https://twitter.com/MrAndrewCotter/status/1248313303270596610?s=20

Listen to the episode here

Full transcription of the episode

References and Further Reading

Baxter, J. (2017). Double-voicing at Work: Power, gender and linguistic expertise. Basingstoke: Palgrave.

Baxter, J. (2010). The Language of Female Leadership. Basingstoke: Palgrave. 

Darics, E. (2017). E-leadership or “How to be boss in Instant Messaging?” The role of nonverbal communication. International Journal of Business Communication57(1), 3-29.

Eagley, A. H., & Johannesen-Schmidt, M., (2001). The leadership styles of men and women. Journal of Social Issues, 57(4), 781.797.

Grint, K. (2005). Problems, problems, problems: The social construction of ‘leadership’. Human Relations, 58(11), 1467-1494.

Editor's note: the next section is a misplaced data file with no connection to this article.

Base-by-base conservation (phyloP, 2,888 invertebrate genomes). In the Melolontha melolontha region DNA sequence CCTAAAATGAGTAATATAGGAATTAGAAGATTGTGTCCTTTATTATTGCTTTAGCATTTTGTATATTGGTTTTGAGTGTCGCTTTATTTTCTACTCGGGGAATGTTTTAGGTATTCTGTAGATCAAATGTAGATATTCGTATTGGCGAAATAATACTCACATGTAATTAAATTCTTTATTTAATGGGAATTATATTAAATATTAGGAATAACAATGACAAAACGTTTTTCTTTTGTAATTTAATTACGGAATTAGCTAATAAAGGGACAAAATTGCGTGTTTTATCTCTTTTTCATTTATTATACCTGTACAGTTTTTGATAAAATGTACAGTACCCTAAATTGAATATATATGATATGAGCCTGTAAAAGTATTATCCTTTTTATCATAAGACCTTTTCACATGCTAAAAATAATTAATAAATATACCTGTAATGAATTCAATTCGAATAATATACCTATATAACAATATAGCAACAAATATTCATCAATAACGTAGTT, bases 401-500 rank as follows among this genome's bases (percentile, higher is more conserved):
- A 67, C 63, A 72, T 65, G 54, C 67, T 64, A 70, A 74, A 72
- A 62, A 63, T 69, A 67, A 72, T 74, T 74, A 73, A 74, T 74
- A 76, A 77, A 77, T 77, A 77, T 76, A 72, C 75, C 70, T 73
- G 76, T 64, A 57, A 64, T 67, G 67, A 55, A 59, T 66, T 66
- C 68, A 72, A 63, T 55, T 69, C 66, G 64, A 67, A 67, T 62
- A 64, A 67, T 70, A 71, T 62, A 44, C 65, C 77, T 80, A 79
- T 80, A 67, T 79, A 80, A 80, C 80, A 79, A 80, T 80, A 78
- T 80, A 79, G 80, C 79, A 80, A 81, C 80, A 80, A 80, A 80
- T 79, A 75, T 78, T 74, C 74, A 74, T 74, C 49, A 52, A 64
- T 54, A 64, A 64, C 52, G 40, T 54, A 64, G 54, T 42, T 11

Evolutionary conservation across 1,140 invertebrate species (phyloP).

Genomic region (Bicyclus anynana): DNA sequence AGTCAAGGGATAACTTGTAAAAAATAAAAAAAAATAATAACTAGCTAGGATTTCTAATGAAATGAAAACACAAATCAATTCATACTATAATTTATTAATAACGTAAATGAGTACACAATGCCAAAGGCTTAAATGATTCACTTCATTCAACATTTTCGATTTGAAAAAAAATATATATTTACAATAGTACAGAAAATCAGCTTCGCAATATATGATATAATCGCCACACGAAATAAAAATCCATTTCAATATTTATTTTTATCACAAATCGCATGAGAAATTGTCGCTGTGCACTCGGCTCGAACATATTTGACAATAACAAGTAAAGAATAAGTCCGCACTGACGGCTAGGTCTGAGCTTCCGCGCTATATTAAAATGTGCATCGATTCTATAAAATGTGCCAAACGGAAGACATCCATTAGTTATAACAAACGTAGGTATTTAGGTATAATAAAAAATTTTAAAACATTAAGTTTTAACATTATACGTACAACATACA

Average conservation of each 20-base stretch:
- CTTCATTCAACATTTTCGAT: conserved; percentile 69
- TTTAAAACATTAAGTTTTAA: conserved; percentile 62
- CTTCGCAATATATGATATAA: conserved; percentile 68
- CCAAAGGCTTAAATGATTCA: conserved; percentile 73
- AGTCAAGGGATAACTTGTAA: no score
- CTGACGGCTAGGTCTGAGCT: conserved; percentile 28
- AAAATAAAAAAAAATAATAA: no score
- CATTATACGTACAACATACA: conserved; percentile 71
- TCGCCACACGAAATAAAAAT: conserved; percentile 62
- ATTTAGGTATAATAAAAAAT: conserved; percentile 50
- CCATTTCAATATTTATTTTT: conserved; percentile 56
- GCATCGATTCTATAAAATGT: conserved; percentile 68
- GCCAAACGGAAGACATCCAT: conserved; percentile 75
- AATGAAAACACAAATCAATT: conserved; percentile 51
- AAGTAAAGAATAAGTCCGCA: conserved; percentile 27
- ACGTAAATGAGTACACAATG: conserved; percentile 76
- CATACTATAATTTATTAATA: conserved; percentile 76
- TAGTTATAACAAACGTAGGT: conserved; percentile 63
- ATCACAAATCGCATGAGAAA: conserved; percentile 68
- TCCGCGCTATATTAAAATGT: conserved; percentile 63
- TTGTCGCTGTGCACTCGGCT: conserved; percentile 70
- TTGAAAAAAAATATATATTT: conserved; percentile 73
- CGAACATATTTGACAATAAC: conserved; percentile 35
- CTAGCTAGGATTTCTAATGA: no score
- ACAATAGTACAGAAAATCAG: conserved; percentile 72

Holmes, J., & Marra, M. (2002). Having a laugh at work: How humour contributes to workplace culture. Journal of Pragmatics, 34(12), 1683-1710.

Holmes, J., & Stubbe, M. (2003). Power and Politeness in the Workplace. London: Longman.

Mullany, L. (2007). Gendered Discourse in the Professional Workplace. Basingstoke: Palgrave.

Nelson, C. L., Proshina, Z. G., & Davis, D. R. (eds) (2020). The Handbook of World Englishes. 2nd ed. Chichester: John Wiley & Sons.

Schramm, M. (2018). The virtual coffee break: Virtual leadership – how to create trust and relations over long distances. In: Kolbaek, D. (ed.) Online Collaboration and Communication in Contemporary Organizations. Hershey, PA: IGI Global, pp. 256-275 .

Skovholt, K. (2015). Doing leadership in a virtual team: Analyzing addressing devices, requests, and emoticons in a leader’s e-mail messages. In: Darics, E. (ed.) Digital Business Discourse. Basingstoke: Palgrave, pp. 101-121.